Now, not even two weeks after our local incident, the tragic shooting in Oregon has prompted President Obama to make his fifteenth statement on US shootings. Op-eds are filling with calls for gun control, while the NRA puffs up its mighty chest and walks confidently into conference rooms, business as usual. While suburban moms are lamenting the loss of their children’s innocence, the nation’s lawmakers are effectively huddling in a darkened corner telling themselves that if they’re quiet enough, the bad guys will just go away.

Perhaps now is the time for me to join my fellow liberals in a loud cry for gun control. But more laws that will be unevenly enforced, that will add more years to prison sentences for a disproportionate number of Black, Brown, Latino, and poor men and women isn’t something I feel moved to rally behind.

Instead I find myself thinking about Syria, and about our nation’s promise to shelter 10,000 Syrian war refugees in the coming year. The events of the last few weeks, both local and national, beg the question, What can we offer these Syrians if not peace and a respite from trauma?

I marvel at our ability to close our eyes to the fact that although it is mass shootings that bring national attention to the matter of gun violence, the neighborhoods in which these Syrian refugees will be placed for their first few years in America (and where it will be left up to them to “pull themselves up by their bootstraps” if they wish for something different) are places where gun violence in the form of armed robberies, threats, carjackings, break-ins, and family violence are a normal part of life.

America has not been a place of refuge for the Congolese teenager who found herself surrounded by carnage in a Colorado movie theater. It is not a place of refuge for the parents of children who have stopped coming home at night. It is not a place of refuge for teens who, skipping school one day, get picked up and, when found with weapons, charged with a violent crime they did not commit.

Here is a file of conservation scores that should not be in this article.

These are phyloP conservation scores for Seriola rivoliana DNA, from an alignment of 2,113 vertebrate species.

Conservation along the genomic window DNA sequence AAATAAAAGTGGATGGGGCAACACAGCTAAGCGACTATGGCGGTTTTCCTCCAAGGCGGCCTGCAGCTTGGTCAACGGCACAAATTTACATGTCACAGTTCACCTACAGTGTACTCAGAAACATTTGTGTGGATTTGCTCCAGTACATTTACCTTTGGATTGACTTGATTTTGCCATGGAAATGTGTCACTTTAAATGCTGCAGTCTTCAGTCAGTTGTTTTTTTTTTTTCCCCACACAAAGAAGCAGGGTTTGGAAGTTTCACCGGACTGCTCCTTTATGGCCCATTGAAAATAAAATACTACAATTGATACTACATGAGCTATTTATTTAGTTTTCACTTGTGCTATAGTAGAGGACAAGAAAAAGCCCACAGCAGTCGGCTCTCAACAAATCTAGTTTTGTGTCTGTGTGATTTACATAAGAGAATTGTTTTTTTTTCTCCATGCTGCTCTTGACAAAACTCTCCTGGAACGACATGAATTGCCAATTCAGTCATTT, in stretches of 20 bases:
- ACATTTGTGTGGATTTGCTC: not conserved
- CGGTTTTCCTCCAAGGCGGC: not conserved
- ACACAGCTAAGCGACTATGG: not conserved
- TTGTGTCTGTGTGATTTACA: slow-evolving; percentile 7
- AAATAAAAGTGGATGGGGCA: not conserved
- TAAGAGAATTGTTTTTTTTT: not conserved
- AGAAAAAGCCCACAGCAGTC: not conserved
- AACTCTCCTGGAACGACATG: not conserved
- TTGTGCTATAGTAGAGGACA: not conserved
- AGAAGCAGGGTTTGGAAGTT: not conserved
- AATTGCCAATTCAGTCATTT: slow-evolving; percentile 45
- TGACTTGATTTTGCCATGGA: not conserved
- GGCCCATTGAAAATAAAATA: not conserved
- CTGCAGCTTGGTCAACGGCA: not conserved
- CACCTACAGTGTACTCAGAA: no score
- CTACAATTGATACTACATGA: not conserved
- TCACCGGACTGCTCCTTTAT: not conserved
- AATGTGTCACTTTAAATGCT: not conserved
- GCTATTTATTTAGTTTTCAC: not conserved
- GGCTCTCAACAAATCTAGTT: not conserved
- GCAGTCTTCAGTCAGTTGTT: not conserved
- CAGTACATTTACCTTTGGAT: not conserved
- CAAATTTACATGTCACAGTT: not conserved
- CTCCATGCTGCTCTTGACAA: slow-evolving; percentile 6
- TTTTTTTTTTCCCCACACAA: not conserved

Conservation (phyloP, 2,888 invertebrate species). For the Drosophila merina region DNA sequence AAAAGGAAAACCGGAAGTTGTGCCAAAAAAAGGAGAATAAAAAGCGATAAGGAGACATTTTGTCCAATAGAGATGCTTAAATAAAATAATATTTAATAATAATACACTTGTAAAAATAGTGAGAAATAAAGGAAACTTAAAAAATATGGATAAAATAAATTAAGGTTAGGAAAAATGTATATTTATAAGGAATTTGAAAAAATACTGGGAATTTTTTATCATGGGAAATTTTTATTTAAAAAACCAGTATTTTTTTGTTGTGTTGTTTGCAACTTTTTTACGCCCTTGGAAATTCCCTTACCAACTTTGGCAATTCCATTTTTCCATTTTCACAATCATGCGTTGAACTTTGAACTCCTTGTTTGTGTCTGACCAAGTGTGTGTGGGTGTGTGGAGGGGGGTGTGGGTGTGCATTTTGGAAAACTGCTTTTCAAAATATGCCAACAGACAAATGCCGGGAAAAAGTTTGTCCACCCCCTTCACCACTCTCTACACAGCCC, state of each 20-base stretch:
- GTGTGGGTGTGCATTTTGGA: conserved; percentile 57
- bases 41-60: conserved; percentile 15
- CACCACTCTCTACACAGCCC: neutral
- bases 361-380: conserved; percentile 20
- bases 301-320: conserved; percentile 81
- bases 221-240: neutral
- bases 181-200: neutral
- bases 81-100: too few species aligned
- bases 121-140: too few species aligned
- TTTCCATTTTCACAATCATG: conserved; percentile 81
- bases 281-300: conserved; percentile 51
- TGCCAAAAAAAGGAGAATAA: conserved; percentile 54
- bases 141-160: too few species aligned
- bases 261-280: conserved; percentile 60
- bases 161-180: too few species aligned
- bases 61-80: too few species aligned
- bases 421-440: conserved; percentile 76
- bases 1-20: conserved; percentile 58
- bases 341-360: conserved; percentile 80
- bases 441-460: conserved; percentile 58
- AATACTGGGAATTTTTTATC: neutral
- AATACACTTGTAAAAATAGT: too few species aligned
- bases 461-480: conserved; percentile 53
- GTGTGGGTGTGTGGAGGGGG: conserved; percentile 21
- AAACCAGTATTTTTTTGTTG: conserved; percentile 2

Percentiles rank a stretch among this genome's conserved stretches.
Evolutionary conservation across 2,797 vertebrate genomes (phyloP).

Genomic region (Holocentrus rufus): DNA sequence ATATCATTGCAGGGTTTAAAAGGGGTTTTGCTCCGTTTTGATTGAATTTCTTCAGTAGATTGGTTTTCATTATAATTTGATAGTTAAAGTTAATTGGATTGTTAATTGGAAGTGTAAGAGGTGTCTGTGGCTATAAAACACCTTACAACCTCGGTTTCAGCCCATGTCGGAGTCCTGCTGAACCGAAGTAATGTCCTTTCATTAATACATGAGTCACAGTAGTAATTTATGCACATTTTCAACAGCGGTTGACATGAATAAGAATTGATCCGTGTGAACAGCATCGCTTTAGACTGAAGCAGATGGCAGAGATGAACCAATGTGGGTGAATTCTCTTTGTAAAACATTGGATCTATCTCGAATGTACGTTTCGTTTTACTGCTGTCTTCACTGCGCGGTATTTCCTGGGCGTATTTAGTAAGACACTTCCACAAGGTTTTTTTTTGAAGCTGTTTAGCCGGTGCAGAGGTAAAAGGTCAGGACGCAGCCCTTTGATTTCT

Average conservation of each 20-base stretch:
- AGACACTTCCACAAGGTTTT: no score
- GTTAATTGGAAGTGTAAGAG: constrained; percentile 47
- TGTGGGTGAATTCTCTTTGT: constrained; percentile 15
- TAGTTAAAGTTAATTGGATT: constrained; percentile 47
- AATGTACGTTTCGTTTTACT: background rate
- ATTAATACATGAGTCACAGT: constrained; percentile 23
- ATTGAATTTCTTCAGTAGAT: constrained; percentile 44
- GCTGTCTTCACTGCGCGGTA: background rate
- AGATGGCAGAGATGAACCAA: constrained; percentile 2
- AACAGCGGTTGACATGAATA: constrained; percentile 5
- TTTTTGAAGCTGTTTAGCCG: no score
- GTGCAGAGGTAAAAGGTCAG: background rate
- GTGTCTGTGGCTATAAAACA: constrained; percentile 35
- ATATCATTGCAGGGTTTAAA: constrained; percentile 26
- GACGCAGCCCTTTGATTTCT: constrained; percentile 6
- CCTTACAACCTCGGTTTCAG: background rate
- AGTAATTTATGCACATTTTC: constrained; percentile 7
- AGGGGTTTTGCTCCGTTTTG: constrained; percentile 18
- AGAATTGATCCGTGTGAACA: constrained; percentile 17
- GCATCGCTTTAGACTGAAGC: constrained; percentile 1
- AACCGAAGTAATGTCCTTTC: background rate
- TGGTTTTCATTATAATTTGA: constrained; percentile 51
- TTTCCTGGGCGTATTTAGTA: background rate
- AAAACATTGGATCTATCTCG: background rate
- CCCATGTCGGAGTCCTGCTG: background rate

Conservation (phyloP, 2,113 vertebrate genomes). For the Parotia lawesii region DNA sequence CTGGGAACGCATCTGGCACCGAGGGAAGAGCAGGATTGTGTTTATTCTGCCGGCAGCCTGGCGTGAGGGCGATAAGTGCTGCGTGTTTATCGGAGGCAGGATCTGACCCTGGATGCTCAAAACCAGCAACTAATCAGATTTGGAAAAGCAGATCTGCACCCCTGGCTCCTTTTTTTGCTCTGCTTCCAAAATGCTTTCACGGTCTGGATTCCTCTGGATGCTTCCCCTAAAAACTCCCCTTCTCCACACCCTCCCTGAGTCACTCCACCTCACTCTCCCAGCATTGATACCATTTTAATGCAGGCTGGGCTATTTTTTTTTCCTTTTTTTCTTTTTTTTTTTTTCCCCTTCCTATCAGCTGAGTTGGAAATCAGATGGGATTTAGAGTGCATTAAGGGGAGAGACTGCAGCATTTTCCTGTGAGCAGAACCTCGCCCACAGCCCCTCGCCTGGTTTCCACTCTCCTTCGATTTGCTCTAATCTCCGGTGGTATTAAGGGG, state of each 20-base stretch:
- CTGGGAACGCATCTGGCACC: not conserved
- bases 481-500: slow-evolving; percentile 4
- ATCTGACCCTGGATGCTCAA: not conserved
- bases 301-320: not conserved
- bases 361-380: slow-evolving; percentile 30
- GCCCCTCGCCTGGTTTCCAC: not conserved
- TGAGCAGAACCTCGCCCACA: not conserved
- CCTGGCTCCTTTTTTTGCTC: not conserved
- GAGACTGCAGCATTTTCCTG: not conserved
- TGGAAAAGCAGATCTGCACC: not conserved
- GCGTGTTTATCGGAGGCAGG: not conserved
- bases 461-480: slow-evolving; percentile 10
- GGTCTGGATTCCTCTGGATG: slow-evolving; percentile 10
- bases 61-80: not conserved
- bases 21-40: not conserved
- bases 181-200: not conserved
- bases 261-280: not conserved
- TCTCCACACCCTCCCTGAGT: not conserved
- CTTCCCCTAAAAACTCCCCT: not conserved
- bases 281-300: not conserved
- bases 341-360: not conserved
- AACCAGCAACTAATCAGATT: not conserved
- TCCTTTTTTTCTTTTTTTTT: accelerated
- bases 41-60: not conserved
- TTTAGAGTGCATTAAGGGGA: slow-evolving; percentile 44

In this community where families are impacted by gun violence more often than makes the news, I am constantly reminded that resilience is trauma’s cousin. Hope lingers in the air long after the sirens have passed.

In this community, education is the embodiment of that hope, yet children are escorted out of the schools in handcuffs. In a community where trauma is par for the course, we accept the horrors of policing instead of teaching, of humiliation, of crime and of criminalization inside our school buildings. We claim powerlessness to intervene in cycles of violence, choosing instead to focus on the inspirational stories of the young people who have excelled despite desperate circumstances. We tell and re-tell their stories, we deem them “mentors,” we hold them up as examples to troubled youth: See her over there…? She maintained a 4.0 GPA, got a full scholarship to an out-of-state college, all while navigating family violence, moving four times, and watching her younger brother barely survive a gang-related attack that left him brain-damaged…. Just be more like her. We marvel at the ways the children inspire each other, at their unceasing commitment to education, but we aren’t surprised that we loose a lot of them. We tell ourselves it’s a personal choice, not a symptom of a badly broken system.